For various reasons, the market for portable medical devices continues to significantly grow. Researchers say the global market hit nearly $47.73 billion in 2021, and project it to increase to about $77 billion by 2028.

A key segment of the market is hemostasis diagnostic devices, which ensure blood fluidity and blood vessel integrity. Last year, the market for these devices reached $4.1 billion. It is expected to reach $8.57 billion in 2026.

Charlottesville, VA-based HemoSonics LLC has been making a mark for itself in the hemostasis device market since 2005. That year, founders Bill Walker, Mike Lawrence, and Francesco Viola introduced an ultrasound-imaging method to measure the stiffness of blood clots.

Over the next 13 years, the company secured key patents, conducted numerous hospital studies, and consulted with physicians and other clinicians. It also established a working relationship with rapid prototyping firm Proto Labs Inc. (PL).

Since 2012, PL has provided thousands of key machine parts and hundreds of prototypes quicker than any supplier HemoSonics could find. The parts and prototypes have been produced through 3D printing, CNC machining, injection molding and sheet metal fabrication. Their uses range from robotic fixturing to thermal control units and pneumatic manifolds.

The latest HemoSonics-PL collaboration occurred in late 2018 when HemoSonics engineers needed prototype parts about the size of a computer monitor for the casing around its Quantra System blood-clot analysis machine. The parts were required to demonstrate the form, fit and function of the system to physicians at various hospitals.

PL initially created the casings using 3D printing, before injection molding them. The latter process presented one big challenge to PL: making the casings a Pantone color that exactly matched the HemoSonics marketing department’s specifications.

Normally, PL injects a 3 percent salt-and-pepper mix of plastic colored resins that are the natural color of the specific material into the mold. Doing this usually results in final parts that are very close to the preferred color.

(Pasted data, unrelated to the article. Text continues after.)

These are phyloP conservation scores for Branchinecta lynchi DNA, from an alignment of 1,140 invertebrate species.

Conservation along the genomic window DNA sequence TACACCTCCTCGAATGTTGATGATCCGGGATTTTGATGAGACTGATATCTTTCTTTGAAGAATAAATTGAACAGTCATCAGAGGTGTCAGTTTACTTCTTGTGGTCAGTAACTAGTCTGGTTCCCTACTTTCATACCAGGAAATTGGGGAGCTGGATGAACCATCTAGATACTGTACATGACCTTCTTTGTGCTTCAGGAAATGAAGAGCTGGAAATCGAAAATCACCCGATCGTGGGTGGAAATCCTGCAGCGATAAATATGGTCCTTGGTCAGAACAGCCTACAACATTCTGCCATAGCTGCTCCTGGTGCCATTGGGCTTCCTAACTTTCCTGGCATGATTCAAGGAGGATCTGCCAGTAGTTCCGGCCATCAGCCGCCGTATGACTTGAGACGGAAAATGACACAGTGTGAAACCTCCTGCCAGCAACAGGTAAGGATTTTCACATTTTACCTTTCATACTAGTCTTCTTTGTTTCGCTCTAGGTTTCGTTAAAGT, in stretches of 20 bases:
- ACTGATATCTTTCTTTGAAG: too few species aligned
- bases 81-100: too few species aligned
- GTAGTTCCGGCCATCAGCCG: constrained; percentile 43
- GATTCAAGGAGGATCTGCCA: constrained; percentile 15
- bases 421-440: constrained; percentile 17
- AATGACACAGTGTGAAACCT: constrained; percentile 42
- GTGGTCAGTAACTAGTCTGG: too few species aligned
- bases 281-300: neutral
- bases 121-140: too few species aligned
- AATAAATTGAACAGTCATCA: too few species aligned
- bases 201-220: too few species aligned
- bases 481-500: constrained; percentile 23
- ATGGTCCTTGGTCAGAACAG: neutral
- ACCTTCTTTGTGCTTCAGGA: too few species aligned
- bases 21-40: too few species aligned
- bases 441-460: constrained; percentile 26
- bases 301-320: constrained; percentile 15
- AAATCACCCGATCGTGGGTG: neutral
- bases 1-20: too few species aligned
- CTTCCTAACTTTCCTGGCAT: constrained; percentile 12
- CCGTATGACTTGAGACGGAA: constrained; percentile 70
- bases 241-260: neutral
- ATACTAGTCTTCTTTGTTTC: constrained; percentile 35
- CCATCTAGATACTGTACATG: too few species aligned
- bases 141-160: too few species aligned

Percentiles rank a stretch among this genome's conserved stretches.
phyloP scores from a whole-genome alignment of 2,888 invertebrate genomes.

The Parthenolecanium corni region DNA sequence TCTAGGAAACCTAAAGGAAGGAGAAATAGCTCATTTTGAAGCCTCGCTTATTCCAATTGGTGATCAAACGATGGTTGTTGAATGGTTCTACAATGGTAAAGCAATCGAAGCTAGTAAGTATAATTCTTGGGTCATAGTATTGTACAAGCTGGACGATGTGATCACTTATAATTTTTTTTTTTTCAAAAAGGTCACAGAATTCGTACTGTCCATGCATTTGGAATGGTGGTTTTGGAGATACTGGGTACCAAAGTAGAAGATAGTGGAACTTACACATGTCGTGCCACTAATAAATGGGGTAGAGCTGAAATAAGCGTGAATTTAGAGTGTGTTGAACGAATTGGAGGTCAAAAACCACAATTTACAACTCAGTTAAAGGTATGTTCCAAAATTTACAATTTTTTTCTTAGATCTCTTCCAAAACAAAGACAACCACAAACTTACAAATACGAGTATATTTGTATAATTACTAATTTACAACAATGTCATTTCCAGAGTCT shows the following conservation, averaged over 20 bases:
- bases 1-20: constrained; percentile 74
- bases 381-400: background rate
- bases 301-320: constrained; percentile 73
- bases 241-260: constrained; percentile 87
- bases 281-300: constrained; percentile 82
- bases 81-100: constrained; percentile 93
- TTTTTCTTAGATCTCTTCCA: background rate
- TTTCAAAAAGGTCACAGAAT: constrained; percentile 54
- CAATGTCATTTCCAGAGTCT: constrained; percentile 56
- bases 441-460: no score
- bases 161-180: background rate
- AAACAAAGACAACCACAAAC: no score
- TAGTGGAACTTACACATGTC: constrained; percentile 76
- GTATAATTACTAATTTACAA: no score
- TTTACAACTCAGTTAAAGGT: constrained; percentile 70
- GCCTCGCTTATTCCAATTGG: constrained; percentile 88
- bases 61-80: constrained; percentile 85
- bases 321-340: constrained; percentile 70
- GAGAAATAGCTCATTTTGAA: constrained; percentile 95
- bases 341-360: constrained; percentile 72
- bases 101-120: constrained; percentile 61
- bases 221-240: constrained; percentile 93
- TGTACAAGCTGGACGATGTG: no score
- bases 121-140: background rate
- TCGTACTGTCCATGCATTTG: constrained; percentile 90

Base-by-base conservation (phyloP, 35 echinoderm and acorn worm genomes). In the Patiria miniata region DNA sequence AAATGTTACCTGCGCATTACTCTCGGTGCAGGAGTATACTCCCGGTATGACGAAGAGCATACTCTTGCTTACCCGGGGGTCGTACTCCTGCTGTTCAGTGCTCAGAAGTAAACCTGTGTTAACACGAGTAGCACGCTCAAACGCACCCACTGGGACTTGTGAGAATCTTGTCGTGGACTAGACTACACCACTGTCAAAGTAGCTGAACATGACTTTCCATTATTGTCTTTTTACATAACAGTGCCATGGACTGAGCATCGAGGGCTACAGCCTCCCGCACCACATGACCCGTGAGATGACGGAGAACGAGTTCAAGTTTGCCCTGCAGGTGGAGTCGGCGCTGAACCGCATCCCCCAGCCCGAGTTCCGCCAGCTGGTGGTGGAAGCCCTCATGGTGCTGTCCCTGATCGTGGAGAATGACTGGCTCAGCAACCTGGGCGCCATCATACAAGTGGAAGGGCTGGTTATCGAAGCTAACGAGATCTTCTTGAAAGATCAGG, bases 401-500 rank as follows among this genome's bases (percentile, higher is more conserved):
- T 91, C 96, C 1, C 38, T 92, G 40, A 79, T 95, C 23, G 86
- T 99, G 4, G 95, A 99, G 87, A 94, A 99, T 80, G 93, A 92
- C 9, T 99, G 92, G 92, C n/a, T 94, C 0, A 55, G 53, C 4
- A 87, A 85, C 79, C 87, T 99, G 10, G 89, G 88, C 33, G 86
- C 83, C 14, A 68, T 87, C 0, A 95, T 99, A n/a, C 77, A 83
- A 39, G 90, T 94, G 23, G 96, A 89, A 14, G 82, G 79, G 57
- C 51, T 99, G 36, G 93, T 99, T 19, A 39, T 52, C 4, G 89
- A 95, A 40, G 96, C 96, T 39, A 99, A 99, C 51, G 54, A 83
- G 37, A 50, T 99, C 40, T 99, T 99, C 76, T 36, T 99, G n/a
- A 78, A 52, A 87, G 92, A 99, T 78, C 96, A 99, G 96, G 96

In this case, however, some swirling and flow marks showed up on the first batch of HemoSonics’ casings. PL then collaborated with one of its plastic resin suppliers and HemoSonics to pre-compound the colors. The plastic resins were mixed with a unique dye before molding to ensure that the pellets had a nice uniform color.

On the material side, HemoSonics required Quantra be made of ABS plastic that meets strict flammability and durability standards. Company engineers also heat-stake and pad-print the injection-molded casings. The heat staking melts metal threaded inserts into the parts so screws can easily attach the casing to the Quantra frame. HemoSonics uses pad printing to apply its company logo to each casing.

After several months of showcasing the encased Quantra to doctors in Europe, HemoSonics received the CE Mark, allowing for continentwide distribution. In March 2019, the company announced that the product (and its initial QPlus cartridge) were granted marketing authorization by the FDA for U.S. distribution.

PL was founded as the Protomold Co. Inc. in 1999 before adding 3D printing, CNC machining and metal fabrication over the next 20 years. During the coronavirus pandemic, PL has produced countless face shields, plastic clips and components for coronavirus test kits used in Minnesota hospitals, and collaborated with the University of Minnesota to produce parts for a low-cost ventilator.

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